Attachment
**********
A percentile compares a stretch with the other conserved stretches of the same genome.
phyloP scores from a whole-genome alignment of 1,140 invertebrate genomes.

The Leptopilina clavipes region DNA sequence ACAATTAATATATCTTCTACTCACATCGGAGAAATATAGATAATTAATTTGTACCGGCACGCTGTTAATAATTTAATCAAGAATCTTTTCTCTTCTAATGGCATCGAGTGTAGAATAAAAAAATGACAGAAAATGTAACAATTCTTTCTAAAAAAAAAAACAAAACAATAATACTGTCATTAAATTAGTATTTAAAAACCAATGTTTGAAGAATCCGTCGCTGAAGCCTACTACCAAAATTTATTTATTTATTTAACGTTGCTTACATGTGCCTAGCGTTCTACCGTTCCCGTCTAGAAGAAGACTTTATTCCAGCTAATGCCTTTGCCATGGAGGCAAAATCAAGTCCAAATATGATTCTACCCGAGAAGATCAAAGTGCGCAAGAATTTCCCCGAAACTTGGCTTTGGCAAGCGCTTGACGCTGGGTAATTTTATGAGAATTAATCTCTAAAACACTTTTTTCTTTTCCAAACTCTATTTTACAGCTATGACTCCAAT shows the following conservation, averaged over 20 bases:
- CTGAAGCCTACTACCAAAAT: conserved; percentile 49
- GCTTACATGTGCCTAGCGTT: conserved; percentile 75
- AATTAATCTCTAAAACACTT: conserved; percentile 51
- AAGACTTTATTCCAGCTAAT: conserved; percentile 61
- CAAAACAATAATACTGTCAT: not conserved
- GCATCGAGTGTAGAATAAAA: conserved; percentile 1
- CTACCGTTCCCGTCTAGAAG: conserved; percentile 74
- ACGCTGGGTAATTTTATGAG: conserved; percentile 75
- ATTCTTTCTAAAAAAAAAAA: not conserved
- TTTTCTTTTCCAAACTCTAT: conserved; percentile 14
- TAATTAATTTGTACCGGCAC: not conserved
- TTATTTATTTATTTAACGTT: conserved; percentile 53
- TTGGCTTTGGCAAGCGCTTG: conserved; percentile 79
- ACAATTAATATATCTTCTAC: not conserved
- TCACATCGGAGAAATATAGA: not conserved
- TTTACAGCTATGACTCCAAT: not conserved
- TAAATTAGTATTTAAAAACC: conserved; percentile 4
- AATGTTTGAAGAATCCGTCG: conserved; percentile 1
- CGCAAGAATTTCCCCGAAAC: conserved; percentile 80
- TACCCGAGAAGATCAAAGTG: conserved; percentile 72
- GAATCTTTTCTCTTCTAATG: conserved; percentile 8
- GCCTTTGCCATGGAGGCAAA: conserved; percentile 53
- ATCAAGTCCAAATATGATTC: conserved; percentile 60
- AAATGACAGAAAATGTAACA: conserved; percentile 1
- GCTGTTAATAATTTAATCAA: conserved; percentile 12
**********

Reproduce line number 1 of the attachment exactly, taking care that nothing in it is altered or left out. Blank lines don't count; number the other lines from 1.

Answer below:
A percentile compares a stretch with the other conserved stretches of the same genome.